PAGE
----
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Advancement in tissue engineering promotes oral wound healing

Tampa, Fla. (Feb. 3rd, 2009) Oral tissue engineering for transplantation to aid wound healing in mouth (oral cavity) reconstruction has taken a significant step forward with a Netherlands-based research team's successful development of a gum tissue (gingival) substitute that can be used for reconstruction in the oral cavity. Their work was reported in the current issue of Cell Transplantation (17:10/11).

According to the study's lead author, Dr. Susan Gibbs of the VU University Medical Centre in Amsterdam, skin substitutes have been far more advanced than oral gingiva substitutes and, until now, no oral tissue-engineered products have been available for clinical applications. The team was the first to develop an autologous (same patient) full thickness skin substitute that Dr. Gibbs says is "proving to be very successful." However, they wanted to develop an autologous, full thickness oral substitute with the correct oral characteristics.

"Reconstructive surgery within the oral cavity is required during tumor excision, cleft palate repair, trauma, repair of diseased tissue and for generating soft tissue around teeth and dental implants," explained Dr. Gibbs. "Drawbacks of using skin as an autograft material in the oral cavity include bulkiness, sweating and hair formation and the limited amount of donor tissue available."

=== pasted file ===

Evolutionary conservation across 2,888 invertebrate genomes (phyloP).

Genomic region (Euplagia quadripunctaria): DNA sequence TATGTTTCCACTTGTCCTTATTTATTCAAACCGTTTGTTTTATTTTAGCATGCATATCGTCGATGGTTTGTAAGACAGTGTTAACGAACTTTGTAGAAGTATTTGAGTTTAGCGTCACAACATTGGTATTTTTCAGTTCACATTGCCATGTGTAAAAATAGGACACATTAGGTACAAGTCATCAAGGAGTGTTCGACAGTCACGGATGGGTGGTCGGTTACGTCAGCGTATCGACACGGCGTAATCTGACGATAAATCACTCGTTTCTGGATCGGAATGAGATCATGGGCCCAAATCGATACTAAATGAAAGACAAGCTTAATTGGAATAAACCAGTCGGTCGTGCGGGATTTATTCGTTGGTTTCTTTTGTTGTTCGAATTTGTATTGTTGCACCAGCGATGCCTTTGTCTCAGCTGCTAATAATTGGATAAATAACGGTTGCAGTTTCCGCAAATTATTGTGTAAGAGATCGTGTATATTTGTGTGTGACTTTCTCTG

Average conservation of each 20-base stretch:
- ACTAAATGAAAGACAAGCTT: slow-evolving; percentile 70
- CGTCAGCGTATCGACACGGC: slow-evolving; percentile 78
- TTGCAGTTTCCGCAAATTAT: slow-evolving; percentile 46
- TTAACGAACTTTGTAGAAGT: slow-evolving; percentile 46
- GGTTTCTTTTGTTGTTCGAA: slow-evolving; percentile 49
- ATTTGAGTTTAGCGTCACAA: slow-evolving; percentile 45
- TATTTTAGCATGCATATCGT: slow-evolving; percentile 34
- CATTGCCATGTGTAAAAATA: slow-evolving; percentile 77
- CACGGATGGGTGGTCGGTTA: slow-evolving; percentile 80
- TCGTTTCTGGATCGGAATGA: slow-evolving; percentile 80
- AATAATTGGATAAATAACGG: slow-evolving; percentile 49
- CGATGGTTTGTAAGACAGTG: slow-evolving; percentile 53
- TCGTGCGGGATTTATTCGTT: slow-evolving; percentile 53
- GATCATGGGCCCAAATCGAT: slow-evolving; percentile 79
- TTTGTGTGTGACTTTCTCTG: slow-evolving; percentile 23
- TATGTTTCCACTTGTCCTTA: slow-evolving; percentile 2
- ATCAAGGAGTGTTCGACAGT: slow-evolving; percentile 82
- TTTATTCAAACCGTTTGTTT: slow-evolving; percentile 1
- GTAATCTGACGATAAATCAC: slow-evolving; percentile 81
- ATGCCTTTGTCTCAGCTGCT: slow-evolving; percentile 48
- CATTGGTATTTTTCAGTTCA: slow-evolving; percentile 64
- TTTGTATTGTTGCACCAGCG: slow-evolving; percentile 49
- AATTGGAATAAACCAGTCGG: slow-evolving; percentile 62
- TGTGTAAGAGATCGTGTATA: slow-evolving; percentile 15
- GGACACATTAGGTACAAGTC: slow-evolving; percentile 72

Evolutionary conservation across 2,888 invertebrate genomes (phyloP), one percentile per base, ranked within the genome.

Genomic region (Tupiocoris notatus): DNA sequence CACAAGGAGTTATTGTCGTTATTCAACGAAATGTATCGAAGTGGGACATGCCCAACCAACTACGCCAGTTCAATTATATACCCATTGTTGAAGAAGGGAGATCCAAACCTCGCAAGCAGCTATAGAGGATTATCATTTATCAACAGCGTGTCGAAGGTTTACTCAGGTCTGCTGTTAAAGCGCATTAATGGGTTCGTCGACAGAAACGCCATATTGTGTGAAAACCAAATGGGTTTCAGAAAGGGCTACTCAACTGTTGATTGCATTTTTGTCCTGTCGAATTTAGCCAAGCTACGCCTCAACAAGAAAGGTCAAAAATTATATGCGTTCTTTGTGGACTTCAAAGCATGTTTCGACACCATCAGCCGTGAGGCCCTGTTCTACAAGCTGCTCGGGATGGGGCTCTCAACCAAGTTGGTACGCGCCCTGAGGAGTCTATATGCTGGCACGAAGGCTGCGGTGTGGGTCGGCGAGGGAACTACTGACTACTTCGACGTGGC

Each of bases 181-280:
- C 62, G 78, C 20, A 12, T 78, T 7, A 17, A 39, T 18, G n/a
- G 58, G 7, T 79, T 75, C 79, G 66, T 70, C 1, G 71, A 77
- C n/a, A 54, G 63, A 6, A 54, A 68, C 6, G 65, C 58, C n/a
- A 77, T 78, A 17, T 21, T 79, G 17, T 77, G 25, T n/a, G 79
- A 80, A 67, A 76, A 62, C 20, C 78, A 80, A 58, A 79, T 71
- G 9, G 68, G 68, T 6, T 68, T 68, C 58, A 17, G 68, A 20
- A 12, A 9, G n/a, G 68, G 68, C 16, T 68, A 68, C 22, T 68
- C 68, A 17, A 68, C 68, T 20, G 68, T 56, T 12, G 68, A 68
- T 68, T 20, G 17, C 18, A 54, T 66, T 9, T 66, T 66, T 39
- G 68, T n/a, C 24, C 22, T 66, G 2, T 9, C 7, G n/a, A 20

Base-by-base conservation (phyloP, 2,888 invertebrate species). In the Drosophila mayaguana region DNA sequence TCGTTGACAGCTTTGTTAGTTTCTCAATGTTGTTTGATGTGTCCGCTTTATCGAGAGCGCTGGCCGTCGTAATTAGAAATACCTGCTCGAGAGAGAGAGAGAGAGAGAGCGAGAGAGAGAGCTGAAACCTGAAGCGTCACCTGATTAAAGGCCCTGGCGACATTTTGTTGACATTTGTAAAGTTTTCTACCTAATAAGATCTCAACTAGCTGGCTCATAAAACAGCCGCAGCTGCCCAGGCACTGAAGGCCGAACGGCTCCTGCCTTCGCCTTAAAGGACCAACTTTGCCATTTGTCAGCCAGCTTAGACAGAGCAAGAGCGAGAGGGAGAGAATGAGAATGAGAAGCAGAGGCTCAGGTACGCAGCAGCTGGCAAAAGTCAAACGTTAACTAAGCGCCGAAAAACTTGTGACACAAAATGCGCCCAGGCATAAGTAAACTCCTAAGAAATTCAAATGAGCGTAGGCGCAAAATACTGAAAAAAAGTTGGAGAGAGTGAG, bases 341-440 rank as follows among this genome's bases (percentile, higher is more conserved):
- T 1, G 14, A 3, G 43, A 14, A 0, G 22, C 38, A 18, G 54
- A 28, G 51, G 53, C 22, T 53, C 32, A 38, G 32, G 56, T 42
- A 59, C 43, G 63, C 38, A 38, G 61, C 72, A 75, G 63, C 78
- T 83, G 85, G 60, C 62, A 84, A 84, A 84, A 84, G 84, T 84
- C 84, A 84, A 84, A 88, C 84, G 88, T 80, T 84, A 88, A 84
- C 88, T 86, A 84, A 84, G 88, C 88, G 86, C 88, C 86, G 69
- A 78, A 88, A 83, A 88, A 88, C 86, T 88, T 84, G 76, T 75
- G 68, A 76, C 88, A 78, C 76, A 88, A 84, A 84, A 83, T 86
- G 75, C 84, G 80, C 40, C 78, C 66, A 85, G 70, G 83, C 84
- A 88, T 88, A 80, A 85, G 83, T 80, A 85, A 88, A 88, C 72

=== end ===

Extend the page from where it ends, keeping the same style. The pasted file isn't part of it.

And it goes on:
Their current study was aimed at constructing analogous, full-thickness oral substitutes in a similar manner to their skin substitute while maintaining the needed characteristics for successful oral transplantation. They used small amounts of patient oral tissue obtained from biopsies, then cultured and expanded the tissues in vitro over a three-week period.

Results of their study with a small number of patients showed that the gingiva substitute was "promising" and supported the need to carry out a larger patient study in the future.

"This study emphasized the importance of closely matching the donor site with the area to be transplanted," said Dr. Gibbs. "Our results represent a large step forward in the area of clinical applications in oral tissue engineering which, until now, have lagged behind skin tissue engineering."

"The reported study provides great encouragement in the clinical setting, for the ability to repair gingivitis and other gum diseases that affect a large number of people" said Dr. Amit Patel, a section editor of the journal Cell Transplantation.


Contact: Dr. Susan Gibbs
Cell Transplantation Center of Excellence for Aging and Brain Repair

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